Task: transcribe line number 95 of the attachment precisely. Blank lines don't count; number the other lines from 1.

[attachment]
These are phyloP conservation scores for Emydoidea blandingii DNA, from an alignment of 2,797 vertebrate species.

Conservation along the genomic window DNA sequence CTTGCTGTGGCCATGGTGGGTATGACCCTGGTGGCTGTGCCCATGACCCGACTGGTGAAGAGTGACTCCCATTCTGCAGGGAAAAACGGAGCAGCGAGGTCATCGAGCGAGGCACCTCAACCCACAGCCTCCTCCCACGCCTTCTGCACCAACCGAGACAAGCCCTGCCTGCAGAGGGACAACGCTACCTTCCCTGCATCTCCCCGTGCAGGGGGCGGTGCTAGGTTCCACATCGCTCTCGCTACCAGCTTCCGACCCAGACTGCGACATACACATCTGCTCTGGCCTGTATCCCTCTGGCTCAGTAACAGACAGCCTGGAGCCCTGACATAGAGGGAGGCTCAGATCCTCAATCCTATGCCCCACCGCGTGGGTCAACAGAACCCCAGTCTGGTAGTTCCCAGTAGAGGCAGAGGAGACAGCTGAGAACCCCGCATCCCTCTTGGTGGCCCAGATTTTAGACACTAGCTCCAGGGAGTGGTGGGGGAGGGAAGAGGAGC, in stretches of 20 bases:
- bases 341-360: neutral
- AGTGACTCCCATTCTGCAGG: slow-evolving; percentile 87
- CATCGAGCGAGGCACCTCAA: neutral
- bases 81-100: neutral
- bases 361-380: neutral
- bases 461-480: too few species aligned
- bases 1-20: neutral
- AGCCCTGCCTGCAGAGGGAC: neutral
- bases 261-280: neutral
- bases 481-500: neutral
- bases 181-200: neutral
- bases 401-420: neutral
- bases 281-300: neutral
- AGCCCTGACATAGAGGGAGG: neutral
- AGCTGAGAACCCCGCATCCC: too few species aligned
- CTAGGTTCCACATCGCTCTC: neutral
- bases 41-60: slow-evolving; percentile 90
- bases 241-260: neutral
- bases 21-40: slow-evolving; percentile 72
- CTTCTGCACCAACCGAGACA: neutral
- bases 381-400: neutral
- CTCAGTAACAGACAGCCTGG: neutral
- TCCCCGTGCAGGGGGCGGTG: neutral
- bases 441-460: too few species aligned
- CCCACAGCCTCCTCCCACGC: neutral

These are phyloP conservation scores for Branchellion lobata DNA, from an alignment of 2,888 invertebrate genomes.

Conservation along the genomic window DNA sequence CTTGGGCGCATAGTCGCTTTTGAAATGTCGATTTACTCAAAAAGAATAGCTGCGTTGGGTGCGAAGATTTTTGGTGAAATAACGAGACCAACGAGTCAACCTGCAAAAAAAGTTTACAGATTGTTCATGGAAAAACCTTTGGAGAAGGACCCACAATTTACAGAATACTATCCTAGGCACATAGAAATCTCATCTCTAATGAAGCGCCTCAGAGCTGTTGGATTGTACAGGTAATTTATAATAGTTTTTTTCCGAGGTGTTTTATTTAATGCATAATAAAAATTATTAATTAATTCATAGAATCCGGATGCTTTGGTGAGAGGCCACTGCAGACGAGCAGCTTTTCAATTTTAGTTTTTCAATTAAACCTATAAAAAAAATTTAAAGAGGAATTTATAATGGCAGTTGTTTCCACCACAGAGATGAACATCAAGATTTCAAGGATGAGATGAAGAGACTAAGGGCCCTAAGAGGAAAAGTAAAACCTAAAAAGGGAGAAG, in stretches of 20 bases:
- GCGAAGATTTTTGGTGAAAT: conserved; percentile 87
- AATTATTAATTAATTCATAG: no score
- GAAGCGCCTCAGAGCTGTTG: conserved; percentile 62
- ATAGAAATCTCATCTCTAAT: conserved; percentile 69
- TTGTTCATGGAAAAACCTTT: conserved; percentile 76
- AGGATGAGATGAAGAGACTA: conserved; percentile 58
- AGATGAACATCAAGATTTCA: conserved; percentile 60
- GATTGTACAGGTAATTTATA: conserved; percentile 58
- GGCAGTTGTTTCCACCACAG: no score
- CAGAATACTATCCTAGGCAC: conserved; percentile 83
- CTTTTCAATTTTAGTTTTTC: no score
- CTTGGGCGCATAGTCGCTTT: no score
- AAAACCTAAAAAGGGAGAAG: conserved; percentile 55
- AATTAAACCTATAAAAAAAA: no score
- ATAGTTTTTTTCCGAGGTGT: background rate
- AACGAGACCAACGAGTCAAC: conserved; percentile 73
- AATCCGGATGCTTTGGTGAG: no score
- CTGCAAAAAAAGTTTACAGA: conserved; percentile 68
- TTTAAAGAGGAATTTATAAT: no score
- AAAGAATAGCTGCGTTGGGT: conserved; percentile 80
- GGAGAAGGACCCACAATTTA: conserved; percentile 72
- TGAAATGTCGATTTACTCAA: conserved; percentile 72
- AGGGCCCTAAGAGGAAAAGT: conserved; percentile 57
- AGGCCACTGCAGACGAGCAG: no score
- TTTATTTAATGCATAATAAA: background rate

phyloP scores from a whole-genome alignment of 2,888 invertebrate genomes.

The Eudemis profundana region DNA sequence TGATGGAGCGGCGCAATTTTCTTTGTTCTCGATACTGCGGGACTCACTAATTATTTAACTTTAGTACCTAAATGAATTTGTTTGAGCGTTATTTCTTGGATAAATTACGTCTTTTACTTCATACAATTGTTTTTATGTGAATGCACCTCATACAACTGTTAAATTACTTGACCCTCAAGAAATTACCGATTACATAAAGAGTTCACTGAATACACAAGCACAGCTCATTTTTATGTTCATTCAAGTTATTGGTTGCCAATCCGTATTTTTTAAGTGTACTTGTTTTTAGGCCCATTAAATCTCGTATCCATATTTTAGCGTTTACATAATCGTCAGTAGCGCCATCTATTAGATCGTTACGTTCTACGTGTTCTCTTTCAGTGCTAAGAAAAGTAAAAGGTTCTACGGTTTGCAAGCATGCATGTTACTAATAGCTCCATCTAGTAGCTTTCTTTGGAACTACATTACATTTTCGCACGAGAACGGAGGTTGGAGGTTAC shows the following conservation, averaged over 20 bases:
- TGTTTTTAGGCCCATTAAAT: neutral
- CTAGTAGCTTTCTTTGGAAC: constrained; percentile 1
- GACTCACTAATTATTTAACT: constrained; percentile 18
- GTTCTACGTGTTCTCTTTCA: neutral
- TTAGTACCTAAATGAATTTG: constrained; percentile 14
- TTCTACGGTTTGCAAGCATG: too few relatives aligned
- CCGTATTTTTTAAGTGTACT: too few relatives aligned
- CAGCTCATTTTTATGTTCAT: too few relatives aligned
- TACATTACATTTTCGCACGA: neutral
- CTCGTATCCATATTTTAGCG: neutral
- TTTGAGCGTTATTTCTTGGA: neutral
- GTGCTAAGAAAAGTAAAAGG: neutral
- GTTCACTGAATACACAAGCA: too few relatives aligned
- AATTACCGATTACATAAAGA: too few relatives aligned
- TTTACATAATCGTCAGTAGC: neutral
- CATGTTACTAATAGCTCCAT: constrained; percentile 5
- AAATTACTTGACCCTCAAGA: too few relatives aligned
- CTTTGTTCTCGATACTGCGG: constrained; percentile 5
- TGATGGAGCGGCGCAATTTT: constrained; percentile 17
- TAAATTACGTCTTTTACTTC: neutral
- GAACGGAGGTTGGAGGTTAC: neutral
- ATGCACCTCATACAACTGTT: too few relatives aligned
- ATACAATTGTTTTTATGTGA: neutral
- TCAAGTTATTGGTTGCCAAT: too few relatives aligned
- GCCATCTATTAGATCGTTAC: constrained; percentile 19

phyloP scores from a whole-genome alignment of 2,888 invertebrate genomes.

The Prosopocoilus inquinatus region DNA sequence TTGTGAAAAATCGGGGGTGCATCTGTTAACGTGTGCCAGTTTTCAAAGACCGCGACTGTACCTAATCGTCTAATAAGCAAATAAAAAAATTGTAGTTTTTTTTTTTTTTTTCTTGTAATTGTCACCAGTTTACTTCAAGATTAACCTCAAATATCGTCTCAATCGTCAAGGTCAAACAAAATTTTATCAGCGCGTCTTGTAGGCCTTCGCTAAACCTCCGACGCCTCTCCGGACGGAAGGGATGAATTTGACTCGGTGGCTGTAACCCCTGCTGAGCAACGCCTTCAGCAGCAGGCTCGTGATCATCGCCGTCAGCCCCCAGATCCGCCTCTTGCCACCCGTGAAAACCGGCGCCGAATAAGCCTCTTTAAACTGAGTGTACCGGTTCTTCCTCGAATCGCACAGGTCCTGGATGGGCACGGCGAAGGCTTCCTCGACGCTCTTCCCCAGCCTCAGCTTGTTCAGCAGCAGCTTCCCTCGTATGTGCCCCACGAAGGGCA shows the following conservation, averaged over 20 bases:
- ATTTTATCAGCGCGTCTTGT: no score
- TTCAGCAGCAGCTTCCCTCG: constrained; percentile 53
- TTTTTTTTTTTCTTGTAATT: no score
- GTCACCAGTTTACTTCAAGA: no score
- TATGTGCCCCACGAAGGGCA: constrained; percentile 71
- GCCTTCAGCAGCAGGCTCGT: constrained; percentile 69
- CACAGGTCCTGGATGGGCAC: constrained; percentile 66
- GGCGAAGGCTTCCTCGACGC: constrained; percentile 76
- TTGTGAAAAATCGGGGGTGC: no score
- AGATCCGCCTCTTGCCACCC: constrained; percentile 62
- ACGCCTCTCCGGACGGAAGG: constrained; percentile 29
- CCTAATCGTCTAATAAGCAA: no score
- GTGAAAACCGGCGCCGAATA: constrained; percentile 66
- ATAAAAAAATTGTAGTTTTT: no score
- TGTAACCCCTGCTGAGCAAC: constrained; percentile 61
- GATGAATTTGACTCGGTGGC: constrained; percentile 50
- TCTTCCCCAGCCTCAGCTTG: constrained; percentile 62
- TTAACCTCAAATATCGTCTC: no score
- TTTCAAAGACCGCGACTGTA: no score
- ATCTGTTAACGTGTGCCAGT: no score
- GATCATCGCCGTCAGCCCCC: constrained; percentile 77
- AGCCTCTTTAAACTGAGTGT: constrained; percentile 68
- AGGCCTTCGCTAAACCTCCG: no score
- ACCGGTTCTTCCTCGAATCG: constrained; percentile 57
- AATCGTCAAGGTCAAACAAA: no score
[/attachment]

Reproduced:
- CCTAATCGTCTAATAAGCAA: no score